Magma performing live at Roadburn Festival, 2017
|Genres||Zeuhl, progressive rock, avant-rock, art rock|
|Years active||1969–1983, 1996–present|
|Members|| Christian Vander |
|Past members|| Francis Moze |
Jannick "Janik" Top
Magma is a French progressive rock band founded in Paris in 1969 by classically trained drummer Christian Vander, who claimed as his inspiration a "vision of humanity's spiritual and ecological future" that profoundly disturbed him. In the course of their first album, the band tells the story of a group of people fleeing a doomed Earth to settle on the planet Kobaïa. Later, conflict arises when the Kobaïans—descendants of the original colonists—encounter other Earth refugees.
Progressive rock is a broad genre of rock music that developed in the United Kingdom and United States throughout the mid- to late 1960s. Initially termed "progressive pop", the style was an outgrowth of psychedelic bands who abandoned standard pop traditions in favour of instrumentation and compositional techniques more frequently associated with jazz, folk, or classical music. Additional elements contributed to its "progressive" label: lyrics were more poetic, technology was harnessed for new sounds, music approached the condition of "art", and the studio, rather than the stage, became the focus of musical activity, which often involved creating music for listening rather than dancing.
Christian Vander is a French drummer, musician, and founder of the band Magma. Besides his work with Magma, he has also performed solo, with the Christian Vander Trio and Christian Vander Quartet, and in Offering.
Vander invented a constructed language, Kobaïan, in which most lyrics are sung. In a 1977 interview with Vander and long-time Magma vocalist Klaus Blasquiz, Blasquiz said that Kobaïan is a "phonetic language made by elements of the Slavonic and Germanic languages to be able to express some things musically. The language has of course a content, but not word by word."Vander himself has said, "When I wrote, the sounds [of Kobaïan] came naturally with it—I didn't intellectualise the process by saying 'Ok, now I'm going to write some words in a particular language', it was really sounds that were coming at the same time as the music." Later albums tell different stories set in more ancient times; however, the Kobaïan language remains an integral part of the music.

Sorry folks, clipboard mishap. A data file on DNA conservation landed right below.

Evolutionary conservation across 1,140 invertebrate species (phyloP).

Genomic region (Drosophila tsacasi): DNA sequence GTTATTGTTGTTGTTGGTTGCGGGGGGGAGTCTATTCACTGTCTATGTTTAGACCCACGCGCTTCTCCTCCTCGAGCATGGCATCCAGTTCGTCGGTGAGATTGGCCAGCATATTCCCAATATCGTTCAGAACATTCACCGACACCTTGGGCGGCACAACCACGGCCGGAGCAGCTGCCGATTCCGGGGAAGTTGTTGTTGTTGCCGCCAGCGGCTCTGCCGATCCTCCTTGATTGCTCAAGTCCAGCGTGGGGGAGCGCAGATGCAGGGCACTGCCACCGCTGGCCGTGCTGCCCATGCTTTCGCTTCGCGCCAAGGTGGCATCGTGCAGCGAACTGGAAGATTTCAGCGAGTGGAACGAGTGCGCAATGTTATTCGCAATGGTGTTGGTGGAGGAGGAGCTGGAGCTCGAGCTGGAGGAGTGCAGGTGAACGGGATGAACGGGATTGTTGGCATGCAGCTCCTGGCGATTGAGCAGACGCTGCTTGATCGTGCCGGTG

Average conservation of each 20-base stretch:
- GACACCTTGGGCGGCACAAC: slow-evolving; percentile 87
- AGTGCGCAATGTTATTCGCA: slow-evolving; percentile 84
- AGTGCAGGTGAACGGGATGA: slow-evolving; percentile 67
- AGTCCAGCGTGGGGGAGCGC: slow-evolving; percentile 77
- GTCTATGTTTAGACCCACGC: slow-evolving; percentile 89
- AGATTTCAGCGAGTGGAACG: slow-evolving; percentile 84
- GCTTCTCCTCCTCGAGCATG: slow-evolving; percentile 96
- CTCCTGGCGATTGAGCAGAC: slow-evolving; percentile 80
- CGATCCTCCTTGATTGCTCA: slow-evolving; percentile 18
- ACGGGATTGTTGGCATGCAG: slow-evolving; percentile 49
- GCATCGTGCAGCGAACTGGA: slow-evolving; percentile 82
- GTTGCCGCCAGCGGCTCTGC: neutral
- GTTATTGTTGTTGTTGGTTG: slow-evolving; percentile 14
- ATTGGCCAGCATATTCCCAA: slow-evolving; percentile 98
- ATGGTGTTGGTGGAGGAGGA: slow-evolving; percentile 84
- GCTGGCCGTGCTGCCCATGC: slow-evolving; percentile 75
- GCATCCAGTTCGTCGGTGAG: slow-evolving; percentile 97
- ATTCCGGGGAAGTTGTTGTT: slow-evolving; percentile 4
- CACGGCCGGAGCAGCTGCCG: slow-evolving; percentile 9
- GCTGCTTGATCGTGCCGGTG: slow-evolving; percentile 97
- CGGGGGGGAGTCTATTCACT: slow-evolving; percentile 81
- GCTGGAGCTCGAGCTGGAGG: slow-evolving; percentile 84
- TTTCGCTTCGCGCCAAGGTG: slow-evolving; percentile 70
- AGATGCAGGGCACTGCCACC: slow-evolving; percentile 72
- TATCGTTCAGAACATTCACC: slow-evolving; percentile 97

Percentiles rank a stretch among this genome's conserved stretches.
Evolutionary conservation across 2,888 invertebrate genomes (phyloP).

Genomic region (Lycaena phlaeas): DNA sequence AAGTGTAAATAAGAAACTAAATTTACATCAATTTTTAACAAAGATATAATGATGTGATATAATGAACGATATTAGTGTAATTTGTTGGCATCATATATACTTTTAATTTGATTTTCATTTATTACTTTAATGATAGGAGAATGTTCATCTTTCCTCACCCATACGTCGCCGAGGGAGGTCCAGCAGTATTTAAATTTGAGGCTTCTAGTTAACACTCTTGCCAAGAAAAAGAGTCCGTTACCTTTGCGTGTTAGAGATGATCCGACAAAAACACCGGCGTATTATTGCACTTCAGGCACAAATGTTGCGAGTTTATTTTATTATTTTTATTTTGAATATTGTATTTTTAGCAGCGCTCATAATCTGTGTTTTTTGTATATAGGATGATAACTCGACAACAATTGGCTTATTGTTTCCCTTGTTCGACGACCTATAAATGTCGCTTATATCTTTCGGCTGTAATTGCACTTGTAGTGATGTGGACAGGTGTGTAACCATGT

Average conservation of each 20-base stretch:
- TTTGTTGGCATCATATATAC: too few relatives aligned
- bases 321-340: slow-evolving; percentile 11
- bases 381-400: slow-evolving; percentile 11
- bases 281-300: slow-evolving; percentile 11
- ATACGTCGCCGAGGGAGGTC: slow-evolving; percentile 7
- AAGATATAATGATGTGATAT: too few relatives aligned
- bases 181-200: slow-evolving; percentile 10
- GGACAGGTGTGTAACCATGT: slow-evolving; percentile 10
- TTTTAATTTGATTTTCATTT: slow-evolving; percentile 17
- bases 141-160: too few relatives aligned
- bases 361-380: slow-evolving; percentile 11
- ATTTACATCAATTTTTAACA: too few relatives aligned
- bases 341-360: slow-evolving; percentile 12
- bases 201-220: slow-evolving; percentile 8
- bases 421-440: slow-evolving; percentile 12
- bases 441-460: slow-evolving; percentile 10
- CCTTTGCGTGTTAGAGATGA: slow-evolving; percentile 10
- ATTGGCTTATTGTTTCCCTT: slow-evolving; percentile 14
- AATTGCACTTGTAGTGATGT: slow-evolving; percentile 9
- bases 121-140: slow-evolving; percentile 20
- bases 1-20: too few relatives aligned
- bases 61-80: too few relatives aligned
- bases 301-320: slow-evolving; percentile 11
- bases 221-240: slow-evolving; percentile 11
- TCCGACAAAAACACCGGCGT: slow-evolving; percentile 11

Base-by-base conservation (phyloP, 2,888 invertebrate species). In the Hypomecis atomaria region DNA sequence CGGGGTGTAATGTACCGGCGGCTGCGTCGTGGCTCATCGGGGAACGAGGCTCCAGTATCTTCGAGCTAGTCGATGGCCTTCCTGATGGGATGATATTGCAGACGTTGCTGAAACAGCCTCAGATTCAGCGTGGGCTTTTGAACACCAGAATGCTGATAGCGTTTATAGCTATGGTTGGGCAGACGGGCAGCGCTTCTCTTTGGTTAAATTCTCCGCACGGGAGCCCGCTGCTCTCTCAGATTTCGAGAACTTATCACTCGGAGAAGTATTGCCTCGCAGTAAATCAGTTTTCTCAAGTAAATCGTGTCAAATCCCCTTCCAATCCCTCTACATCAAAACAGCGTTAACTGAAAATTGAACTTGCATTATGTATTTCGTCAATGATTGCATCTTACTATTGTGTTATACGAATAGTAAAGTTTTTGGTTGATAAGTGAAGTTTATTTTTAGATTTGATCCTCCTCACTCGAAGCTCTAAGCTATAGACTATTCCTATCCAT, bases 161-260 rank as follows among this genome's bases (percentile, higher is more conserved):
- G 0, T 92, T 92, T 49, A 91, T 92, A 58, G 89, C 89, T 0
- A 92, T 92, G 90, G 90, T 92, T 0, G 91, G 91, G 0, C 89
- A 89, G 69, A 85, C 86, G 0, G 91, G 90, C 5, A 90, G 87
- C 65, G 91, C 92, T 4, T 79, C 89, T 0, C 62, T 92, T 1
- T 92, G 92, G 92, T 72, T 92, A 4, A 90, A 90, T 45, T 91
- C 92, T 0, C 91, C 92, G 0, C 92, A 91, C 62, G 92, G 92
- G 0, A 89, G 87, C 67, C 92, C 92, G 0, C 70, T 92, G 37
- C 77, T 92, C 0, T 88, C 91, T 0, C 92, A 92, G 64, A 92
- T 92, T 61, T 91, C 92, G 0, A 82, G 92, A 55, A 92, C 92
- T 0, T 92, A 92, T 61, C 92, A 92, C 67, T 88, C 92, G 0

A constructed language is a language whose phonology, grammar, and vocabulary, instead of having developed naturally, are consciously devised. Constructed languages may also be referred to as artificial, planned or invented languages and in some cases fictional languages. There are many possible reasons to create a constructed language, such as to ease human communication ; to give fiction or an associated constructed setting an added layer of realism; for experimentation in the fields of linguistics, cognitive science, and machine learning; for artistic creation; and for language games.
Kobaïan is a lyrical language created by French drummer and composer Christian Vander for his progressive rock band Magma. It is the language of Kobaïa, a fictional planet invented by Vander and the setting for a musical "space opera" sung in Kobaïan by Magma on ten concept albums.
In 1986, the French label Seventh Records was founded to (re-)publish Magma's and Vander's work. Over the years, Seventh has also released albums by related artists such as Stella Vander, Patrick Gauthier and Collectif Mu.
Stella Vander is a French singer and musician.
In early 1967, drummer Christian Vander played in the Wurdalaks and Cruciferius Lobonz, two rhythm and blues bands. With these groups, he wrote his first compositions, "Nogma" and "Atumba". The death of John Coltrane saddened Vander, who left the groups and traveled to Italy. He returned to France in 1969 and met saxophonist Rene Garber and bassist and conductor Laurent Thibault. Together with singer Lucien Zabuski and organist Francis Moze, they created the group Uniweria Zekt Magma Composedra Arguezdra, shortened to Magma.